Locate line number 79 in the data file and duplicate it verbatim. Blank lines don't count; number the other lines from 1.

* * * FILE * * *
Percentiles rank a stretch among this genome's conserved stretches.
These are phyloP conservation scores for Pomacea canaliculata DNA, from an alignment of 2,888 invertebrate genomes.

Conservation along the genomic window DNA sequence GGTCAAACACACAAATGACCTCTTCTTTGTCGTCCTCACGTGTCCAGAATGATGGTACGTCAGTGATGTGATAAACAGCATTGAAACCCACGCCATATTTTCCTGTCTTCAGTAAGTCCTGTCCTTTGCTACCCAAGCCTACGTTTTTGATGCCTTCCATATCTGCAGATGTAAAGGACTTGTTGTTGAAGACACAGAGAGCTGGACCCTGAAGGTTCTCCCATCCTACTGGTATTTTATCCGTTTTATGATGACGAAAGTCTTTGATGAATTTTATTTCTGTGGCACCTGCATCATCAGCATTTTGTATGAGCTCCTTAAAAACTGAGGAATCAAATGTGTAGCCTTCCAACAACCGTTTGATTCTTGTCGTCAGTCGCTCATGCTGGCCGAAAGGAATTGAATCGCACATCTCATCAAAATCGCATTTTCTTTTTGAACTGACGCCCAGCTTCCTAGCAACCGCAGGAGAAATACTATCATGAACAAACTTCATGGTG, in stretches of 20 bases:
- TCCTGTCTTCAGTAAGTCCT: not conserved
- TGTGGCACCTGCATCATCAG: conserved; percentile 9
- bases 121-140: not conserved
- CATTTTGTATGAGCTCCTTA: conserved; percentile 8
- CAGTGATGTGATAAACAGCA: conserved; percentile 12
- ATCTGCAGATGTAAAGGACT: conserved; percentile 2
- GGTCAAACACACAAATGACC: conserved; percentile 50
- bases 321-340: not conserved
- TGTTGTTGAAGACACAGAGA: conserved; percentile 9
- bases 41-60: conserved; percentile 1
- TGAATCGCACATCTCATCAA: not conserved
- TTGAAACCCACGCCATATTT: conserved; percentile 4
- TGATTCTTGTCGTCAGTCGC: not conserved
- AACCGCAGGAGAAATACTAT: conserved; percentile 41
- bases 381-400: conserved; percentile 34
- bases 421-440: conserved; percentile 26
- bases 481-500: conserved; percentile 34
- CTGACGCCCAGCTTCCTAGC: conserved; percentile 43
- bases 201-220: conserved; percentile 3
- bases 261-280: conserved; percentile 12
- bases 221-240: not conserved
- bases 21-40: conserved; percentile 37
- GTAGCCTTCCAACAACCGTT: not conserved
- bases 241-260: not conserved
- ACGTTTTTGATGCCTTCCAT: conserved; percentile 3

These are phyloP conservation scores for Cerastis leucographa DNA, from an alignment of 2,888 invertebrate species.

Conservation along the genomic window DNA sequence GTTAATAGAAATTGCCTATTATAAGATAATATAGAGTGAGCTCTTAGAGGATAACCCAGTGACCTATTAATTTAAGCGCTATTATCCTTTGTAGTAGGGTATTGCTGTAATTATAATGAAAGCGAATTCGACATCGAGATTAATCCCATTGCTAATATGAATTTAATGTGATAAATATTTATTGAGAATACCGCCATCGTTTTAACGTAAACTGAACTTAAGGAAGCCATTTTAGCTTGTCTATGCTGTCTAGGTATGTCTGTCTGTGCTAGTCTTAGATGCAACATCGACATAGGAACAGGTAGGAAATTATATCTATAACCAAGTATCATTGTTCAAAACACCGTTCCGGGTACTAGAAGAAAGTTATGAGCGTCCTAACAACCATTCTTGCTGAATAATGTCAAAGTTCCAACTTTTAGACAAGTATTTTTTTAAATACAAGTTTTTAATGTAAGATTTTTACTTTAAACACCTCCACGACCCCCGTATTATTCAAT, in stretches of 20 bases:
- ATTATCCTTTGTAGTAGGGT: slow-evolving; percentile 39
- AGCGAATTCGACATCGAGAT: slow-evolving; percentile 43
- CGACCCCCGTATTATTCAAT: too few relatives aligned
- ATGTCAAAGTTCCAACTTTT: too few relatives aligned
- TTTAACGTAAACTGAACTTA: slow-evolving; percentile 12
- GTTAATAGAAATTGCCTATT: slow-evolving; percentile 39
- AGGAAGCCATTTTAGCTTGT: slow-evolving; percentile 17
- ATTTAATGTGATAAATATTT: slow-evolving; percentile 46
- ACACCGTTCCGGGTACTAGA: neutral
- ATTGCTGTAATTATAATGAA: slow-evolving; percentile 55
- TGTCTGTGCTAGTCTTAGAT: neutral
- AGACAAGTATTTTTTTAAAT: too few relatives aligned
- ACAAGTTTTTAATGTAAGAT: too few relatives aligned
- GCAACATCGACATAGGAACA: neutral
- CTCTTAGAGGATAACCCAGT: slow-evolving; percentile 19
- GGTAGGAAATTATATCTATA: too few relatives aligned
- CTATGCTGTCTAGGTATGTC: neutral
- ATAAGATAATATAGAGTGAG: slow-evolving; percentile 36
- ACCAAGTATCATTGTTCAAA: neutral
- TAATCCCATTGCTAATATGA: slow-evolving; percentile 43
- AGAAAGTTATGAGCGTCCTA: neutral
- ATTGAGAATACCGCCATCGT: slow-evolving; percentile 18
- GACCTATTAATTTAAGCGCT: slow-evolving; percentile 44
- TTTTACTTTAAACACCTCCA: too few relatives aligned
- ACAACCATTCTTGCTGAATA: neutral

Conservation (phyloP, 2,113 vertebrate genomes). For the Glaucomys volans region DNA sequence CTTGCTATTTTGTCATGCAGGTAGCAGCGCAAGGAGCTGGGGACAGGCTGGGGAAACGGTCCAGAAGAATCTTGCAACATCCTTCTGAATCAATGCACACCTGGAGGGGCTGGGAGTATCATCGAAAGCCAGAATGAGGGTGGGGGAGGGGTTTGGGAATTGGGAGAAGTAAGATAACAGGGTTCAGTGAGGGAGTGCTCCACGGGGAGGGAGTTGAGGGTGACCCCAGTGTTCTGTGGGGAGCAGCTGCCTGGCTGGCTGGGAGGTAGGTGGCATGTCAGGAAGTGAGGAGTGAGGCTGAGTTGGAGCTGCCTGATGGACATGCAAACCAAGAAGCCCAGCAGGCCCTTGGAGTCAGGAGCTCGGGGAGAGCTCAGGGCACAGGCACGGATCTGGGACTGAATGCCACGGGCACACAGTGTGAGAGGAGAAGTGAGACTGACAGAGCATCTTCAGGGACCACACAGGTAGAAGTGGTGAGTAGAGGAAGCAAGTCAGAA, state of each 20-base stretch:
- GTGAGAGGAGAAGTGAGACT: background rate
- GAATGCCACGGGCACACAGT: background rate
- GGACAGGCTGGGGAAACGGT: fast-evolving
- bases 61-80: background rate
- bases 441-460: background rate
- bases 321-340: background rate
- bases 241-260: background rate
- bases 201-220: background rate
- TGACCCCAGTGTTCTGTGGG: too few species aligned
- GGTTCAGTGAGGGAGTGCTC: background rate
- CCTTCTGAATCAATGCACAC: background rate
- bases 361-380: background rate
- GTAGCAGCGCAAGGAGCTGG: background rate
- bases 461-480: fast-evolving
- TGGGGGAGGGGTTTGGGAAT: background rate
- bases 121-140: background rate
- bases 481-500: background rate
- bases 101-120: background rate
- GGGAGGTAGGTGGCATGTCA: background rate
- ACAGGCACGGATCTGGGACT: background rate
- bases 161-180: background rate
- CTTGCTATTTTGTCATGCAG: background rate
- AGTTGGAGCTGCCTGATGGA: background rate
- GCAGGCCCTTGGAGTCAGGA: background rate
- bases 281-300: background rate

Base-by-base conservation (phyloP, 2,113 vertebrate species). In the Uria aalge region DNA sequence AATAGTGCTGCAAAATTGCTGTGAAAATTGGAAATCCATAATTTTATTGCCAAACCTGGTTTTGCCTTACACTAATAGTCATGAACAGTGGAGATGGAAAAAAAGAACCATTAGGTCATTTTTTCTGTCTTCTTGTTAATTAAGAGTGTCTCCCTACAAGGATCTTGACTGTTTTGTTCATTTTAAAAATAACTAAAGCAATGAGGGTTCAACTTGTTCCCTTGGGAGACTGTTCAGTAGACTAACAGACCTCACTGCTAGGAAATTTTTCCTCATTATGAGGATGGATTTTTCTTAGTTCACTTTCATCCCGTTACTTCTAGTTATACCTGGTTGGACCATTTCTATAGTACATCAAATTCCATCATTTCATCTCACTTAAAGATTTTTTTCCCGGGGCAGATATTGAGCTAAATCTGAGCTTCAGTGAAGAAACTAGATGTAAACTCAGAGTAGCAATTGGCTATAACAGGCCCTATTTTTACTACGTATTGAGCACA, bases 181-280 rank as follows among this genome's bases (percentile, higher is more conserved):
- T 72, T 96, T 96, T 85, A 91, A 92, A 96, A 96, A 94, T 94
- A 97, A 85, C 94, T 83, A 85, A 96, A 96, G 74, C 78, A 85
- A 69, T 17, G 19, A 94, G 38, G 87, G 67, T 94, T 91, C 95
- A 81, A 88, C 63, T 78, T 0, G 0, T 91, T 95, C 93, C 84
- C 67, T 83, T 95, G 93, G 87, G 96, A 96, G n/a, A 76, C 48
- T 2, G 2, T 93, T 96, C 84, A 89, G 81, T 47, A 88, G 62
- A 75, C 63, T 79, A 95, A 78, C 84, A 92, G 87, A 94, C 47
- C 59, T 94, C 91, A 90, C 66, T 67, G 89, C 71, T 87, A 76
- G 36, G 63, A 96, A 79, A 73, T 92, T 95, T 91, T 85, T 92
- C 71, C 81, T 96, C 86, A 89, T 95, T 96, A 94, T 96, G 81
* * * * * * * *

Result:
- AGTTGGAGCTGCCTGATGGA: background rate